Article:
The trial court, nevertheless, granted summary judgment for Essex and denied summary judgment for GBCH on the grounds that the short exclusion was unambiguous and excluded coverage for any causes of action arising out of an act of sexual abuse. GBCH contends that an ambiguity exists in the general concluding clause, "or any causes whatsoever," contained in the short exclusion and that, when construed against the insurer, the exclusion does not apply to the type of claim asserted against GBCH by the former resident and her parents. We agree.

The language of the exclusion is capable of the construction suggested by Essex and approved by the trial court. However, "[w]ords, like people, are judged by the company they keep." Anderson v. Southeastern Fidelity Ins. Co., 251 Ga. 556 (307 SE2d 499) (1983). Where the phrasing of an insurance policy is so confusing that an average policyholder cannot make out the boundaries of coverage, there is a genuine ambiguity. See Gary L. Shaw Builders v. State Auto Mut. Ins. Co., 182 Ga. App. 220, 224 (355 SE2d 130) (1987). In the instant case, the meaning of the exclusion's concluding phrase, "or any causes whatsoever," is far from clear.

*348 Assigning the concluding phrase the expansive scope urged by Essex conflicts with a standard rule of construction. "It is a well-recognized rule . . . that when a statute or document enumerates by name several particular things, and concludes with a general term of enlargement, this latter term is to be construed as being ejusdem generis with the things specifically named; unless, of course, there is something to show that a wider sense was intended." Beavers v. LeSueur, 188 Ga. 393, 403 (3 SE2d 667) (1939). Applying this rule of construction, the general clause, "any causes whatsoever," would normally be understood to refer to persons of the same category as the named insured, its employees, or its patrons. We do not believe that children residents of GBCH's facility may reasonably be included in the group of individuals specified in the exclusion.

In moving for summary judgment, Essex also asserted two other exclusions contained in the policy: one disallowing coverage for any claim for "bodily injury or property damage arising out of assault and battery or out of any act or omission in connection with the prevention or suppression of such acts, whether caused by or at the instigation or direction of the insured, his employees, patrons or any other person"; and one excluding "claims, accusations, or charges of negligent hiring, placement, training or supervision arising from actual or alleged assault or battery. . . ." Essex contends that even if the sexual abuse exclusion did not serve to exclude coverage in this case, these two other exclusions pertaining to assault and battery would achieve that result. Had the policy not contained the specific exclusion regarding sexual abuse, Essex's reliance upon the more general assault and battery exclusion would have been well placed. However, the inclusion of that specific exclusion precludes application of the assault and battery exclusion to determine coverage for any claims involving sexual abuse. "A limited or specific provision of a contract will prevail over one that is more broadly inclusive. [Cit.]" Holtzclaw v. City of Dalton, 189 Ga. App. 650, 652 (377 SE2d 196) (1988).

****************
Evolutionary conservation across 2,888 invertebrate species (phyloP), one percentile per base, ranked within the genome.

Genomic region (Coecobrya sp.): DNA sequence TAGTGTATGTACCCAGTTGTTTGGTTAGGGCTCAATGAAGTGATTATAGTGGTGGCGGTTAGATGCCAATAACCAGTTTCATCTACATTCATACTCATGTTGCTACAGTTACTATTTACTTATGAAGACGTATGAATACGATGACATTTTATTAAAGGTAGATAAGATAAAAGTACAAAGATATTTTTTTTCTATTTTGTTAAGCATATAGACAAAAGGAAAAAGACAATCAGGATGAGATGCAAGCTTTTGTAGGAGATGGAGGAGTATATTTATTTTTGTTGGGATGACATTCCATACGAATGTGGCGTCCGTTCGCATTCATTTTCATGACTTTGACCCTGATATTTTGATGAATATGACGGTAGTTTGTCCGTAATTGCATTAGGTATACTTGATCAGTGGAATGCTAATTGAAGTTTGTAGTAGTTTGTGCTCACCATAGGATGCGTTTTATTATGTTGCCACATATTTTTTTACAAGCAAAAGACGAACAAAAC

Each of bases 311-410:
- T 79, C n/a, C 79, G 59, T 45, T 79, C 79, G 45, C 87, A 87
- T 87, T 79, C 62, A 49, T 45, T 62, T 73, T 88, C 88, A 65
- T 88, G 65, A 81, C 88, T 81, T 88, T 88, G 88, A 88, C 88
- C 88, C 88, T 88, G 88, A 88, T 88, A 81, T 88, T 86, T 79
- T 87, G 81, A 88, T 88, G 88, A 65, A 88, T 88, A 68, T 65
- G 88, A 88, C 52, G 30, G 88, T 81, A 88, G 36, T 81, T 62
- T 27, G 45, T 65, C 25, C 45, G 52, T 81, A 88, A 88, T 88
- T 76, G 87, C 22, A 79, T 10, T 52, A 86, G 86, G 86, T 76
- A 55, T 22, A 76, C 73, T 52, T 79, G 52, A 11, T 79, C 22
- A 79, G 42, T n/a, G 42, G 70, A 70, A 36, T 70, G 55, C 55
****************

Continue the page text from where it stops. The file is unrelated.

These additional exclusions regarding assault and battery actually bolster GBCH's contention that the sexual abuse exclusion contains some ambiguity. Arguably, the language in the sexual abuse exclusion pertaining to omissions by the insured or its employees could be read to exclude acts of negligent supervision of the children who were residents at GBCH's facility. However, Essex's specific exclusion of negligent supervision claims arising out of an assault and battery suggests that its omission of a similar provision in the sexual abuse exclusion was deliberate. Similarly, Essex's attempt to revise the sexual abuse exclusion in this case itself suggests that Essex, despite its assertions to the contrary, was concerned that the original sexual abuse exclusion either did not exclude coverage for the type of claim at issue here or was ambiguous as to whether it did so.